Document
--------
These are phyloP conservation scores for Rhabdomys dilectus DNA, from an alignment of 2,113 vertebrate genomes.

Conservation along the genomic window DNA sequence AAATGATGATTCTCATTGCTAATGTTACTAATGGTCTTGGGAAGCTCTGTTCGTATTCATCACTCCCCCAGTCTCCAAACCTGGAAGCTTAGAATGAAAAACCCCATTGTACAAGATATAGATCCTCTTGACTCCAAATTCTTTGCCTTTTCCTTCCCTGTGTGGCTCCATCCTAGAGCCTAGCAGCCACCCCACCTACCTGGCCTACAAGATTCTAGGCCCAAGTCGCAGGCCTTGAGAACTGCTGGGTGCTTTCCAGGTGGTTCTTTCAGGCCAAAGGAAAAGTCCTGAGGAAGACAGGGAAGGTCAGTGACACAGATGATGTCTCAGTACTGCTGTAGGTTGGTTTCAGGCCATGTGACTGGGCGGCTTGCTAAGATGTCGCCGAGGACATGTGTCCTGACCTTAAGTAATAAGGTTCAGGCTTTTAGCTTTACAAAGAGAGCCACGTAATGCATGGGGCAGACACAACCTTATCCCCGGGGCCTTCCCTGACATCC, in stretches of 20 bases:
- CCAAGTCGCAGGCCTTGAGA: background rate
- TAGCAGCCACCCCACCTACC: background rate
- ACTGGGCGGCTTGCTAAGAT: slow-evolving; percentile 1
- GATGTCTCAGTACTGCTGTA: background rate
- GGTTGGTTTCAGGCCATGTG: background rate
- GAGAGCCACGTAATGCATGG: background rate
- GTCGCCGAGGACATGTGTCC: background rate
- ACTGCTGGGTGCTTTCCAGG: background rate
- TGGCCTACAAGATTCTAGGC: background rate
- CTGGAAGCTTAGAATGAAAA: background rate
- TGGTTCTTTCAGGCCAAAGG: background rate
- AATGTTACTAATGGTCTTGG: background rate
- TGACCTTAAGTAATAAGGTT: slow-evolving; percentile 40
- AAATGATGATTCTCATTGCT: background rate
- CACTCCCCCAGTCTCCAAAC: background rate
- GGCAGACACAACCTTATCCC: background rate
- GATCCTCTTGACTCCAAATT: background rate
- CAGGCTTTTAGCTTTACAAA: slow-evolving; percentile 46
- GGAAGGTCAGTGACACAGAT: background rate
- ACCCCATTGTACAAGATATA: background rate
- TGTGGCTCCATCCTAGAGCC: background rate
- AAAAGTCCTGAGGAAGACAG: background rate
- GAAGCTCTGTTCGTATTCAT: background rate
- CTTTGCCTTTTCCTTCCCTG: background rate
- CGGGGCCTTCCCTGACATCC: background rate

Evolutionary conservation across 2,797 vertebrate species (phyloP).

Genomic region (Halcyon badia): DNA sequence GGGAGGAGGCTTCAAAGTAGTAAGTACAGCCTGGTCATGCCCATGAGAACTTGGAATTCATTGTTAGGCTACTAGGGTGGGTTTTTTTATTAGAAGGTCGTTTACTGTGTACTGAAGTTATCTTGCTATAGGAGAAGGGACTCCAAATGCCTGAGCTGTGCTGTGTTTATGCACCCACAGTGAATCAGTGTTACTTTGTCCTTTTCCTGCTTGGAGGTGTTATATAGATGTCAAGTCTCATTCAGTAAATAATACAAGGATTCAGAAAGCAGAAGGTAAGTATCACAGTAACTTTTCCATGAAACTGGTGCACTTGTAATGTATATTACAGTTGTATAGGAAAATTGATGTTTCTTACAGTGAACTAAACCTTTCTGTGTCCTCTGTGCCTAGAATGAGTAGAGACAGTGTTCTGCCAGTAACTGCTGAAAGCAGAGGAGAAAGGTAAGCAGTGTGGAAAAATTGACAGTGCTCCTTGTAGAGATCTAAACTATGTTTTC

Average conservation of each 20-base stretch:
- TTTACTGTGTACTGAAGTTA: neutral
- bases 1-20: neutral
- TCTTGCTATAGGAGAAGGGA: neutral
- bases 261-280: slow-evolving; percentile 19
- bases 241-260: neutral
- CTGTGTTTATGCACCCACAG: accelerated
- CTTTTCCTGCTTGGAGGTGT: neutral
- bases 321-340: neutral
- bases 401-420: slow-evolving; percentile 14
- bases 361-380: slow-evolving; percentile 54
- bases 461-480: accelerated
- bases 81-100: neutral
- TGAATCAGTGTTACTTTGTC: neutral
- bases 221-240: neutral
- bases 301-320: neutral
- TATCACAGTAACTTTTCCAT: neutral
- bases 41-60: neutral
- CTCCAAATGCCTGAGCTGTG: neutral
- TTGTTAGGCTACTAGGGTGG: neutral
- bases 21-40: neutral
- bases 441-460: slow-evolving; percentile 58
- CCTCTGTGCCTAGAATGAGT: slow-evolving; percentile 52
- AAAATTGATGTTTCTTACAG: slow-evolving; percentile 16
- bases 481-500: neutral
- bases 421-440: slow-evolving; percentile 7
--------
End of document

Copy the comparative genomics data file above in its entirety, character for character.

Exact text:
These are phyloP conservation scores for Rhabdomys dilectus DNA, from an alignment of 2,113 vertebrate genomes.

Conservation along the genomic window DNA sequence AAATGATGATTCTCATTGCTAATGTTACTAATGGTCTTGGGAAGCTCTGTTCGTATTCATCACTCCCCCAGTCTCCAAACCTGGAAGCTTAGAATGAAAAACCCCATTGTACAAGATATAGATCCTCTTGACTCCAAATTCTTTGCCTTTTCCTTCCCTGTGTGGCTCCATCCTAGAGCCTAGCAGCCACCCCACCTACCTGGCCTACAAGATTCTAGGCCCAAGTCGCAGGCCTTGAGAACTGCTGGGTGCTTTCCAGGTGGTTCTTTCAGGCCAAAGGAAAAGTCCTGAGGAAGACAGGGAAGGTCAGTGACACAGATGATGTCTCAGTACTGCTGTAGGTTGGTTTCAGGCCATGTGACTGGGCGGCTTGCTAAGATGTCGCCGAGGACATGTGTCCTGACCTTAAGTAATAAGGTTCAGGCTTTTAGCTTTACAAAGAGAGCCACGTAATGCATGGGGCAGACACAACCTTATCCCCGGGGCCTTCCCTGACATCC, in stretches of 20 bases:
- CCAAGTCGCAGGCCTTGAGA: background rate
- TAGCAGCCACCCCACCTACC: background rate
- ACTGGGCGGCTTGCTAAGAT: slow-evolving; percentile 1
- GATGTCTCAGTACTGCTGTA: background rate
- GGTTGGTTTCAGGCCATGTG: background rate
- GAGAGCCACGTAATGCATGG: background rate
- GTCGCCGAGGACATGTGTCC: background rate
- ACTGCTGGGTGCTTTCCAGG: background rate
- TGGCCTACAAGATTCTAGGC: background rate
- CTGGAAGCTTAGAATGAAAA: background rate
- TGGTTCTTTCAGGCCAAAGG: background rate
- AATGTTACTAATGGTCTTGG: background rate
- TGACCTTAAGTAATAAGGTT: slow-evolving; percentile 40
- AAATGATGATTCTCATTGCT: background rate
- CACTCCCCCAGTCTCCAAAC: background rate
- GGCAGACACAACCTTATCCC: background rate
- GATCCTCTTGACTCCAAATT: background rate
- CAGGCTTTTAGCTTTACAAA: slow-evolving; percentile 46
- GGAAGGTCAGTGACACAGAT: background rate
- ACCCCATTGTACAAGATATA: background rate
- TGTGGCTCCATCCTAGAGCC: background rate
- AAAAGTCCTGAGGAAGACAG: background rate
- GAAGCTCTGTTCGTATTCAT: background rate
- CTTTGCCTTTTCCTTCCCTG: background rate
- CGGGGCCTTCCCTGACATCC: background rate

Evolutionary conservation across 2,797 vertebrate species (phyloP).

Genomic region (Halcyon badia): DNA sequence GGGAGGAGGCTTCAAAGTAGTAAGTACAGCCTGGTCATGCCCATGAGAACTTGGAATTCATTGTTAGGCTACTAGGGTGGGTTTTTTTATTAGAAGGTCGTTTACTGTGTACTGAAGTTATCTTGCTATAGGAGAAGGGACTCCAAATGCCTGAGCTGTGCTGTGTTTATGCACCCACAGTGAATCAGTGTTACTTTGTCCTTTTCCTGCTTGGAGGTGTTATATAGATGTCAAGTCTCATTCAGTAAATAATACAAGGATTCAGAAAGCAGAAGGTAAGTATCACAGTAACTTTTCCATGAAACTGGTGCACTTGTAATGTATATTACAGTTGTATAGGAAAATTGATGTTTCTTACAGTGAACTAAACCTTTCTGTGTCCTCTGTGCCTAGAATGAGTAGAGACAGTGTTCTGCCAGTAACTGCTGAAAGCAGAGGAGAAAGGTAAGCAGTGTGGAAAAATTGACAGTGCTCCTTGTAGAGATCTAAACTATGTTTTC

Average conservation of each 20-base stretch:
- TTTACTGTGTACTGAAGTTA: neutral
- bases 1-20: neutral
- TCTTGCTATAGGAGAAGGGA: neutral
- bases 261-280: slow-evolving; percentile 19
- bases 241-260: neutral
- CTGTGTTTATGCACCCACAG: accelerated
- CTTTTCCTGCTTGGAGGTGT: neutral
- bases 321-340: neutral
- bases 401-420: slow-evolving; percentile 14
- bases 361-380: slow-evolving; percentile 54
- bases 461-480: accelerated
- bases 81-100: neutral
- TGAATCAGTGTTACTTTGTC: neutral
- bases 221-240: neutral
- bases 301-320: neutral
- TATCACAGTAACTTTTCCAT: neutral
- bases 41-60: neutral
- CTCCAAATGCCTGAGCTGTG: neutral
- TTGTTAGGCTACTAGGGTGG: neutral
- bases 21-40: neutral
- bases 441-460: slow-evolving; percentile 58
- CCTCTGTGCCTAGAATGAGT: slow-evolving; percentile 52
- AAAATTGATGTTTCTTACAG: slow-evolving; percentile 16
- bases 481-500: neutral
- bases 421-440: slow-evolving; percentile 7